Researchers have already successfully reversed Alzheimer’s disease in mice by using scanning ultrasound treatments. The University of Queensland researchers are now convinced that the same treatment can benefit healthy brains by slowing down aging.
Alzheimer’s disease is a brain disease which causes behavioral changes, and above all, memory loss. The study found that ultrasound scanning prevented degeneration of cells in the brains of healthy mice.
Dr. Robert Hatch, researcher at the Queensland Brain Institute, explained, “We found that, far from causing any damage to the healthy brain, ultrasound treatments may in fact have potential beneficial effects for healthy aging brains.”
“In a normal brain the structure of neuronal cells in the hippocampus, a brain area extremely important for learning and memory, is reduced with age,” he noted.
Treating mice with the scanning ultrasound prevented the reduction in structure, according to Hatch, which led researchers to believe that the technique could allow scientists to keep the brain’s structure younger as we get older.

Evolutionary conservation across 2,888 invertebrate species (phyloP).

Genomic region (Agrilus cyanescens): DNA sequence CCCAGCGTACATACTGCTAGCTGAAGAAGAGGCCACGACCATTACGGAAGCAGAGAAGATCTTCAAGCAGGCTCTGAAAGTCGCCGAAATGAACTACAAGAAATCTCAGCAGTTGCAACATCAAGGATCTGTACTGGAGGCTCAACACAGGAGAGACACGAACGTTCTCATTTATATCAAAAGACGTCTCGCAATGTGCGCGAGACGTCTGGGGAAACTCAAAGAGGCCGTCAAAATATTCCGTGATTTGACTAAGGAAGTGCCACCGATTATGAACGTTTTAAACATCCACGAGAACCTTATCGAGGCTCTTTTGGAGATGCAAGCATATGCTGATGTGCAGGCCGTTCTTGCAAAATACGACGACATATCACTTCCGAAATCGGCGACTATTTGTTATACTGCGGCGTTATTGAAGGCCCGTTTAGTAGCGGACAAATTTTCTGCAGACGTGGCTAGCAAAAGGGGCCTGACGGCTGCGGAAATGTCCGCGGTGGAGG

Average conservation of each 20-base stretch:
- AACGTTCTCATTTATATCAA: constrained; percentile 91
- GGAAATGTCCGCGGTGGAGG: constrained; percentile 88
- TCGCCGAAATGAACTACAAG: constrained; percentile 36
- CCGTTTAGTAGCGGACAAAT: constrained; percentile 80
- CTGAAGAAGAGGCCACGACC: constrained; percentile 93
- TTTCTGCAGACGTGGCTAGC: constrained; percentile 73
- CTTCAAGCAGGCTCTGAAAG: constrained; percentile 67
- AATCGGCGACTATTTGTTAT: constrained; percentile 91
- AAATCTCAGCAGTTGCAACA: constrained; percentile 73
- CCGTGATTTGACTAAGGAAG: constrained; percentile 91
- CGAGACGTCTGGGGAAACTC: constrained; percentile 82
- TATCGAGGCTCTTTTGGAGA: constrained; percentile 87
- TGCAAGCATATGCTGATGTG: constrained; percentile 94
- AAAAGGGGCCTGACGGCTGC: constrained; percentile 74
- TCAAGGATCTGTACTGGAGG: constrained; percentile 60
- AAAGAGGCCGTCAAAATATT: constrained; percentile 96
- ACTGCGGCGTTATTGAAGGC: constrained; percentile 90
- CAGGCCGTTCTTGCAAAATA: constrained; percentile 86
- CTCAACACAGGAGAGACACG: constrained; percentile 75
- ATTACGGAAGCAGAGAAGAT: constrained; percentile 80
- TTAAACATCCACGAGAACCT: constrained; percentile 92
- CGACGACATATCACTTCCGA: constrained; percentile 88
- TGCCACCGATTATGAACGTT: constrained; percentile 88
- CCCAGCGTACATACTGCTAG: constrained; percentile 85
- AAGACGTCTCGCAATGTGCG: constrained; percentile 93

The team is currently performing tests to see if the preservation of the brain cell structure will improve the loss of memory and learning that commonly occurs with aging.
Over the course of six weeks, the mice were either treated with one or six ultrasound scannings. Brain cell function and structure were monitored two hours, one day, one week, and three months post-treatment.
In their next set of studies, the researchers will test the effects of ultrasound on brain structure and function among older mice.
The same lab previously discovered that ultrasound can reverse Alzheimer’s disease in mice. The treatment temporarily opens up the blood-brain barrier. This allows for the clearance of toxins, which allows memory function to be restored.
Dementia cases are expected to continue to rise by 2050 as populations continue to age. Dr. Hatch concluded, “Collectively, this research is fundamentally changing our understanding of not only how to treat Alzheimer’s but to maintain general brain health.”
“Research finds that ultrasound slows brain ageing,” The University of Queensland UQ news, https://www.uq.edu.au/news/article/2016/10/research-finds-ultrasound-slows-brain-ageing, last accessed October 12, 2016.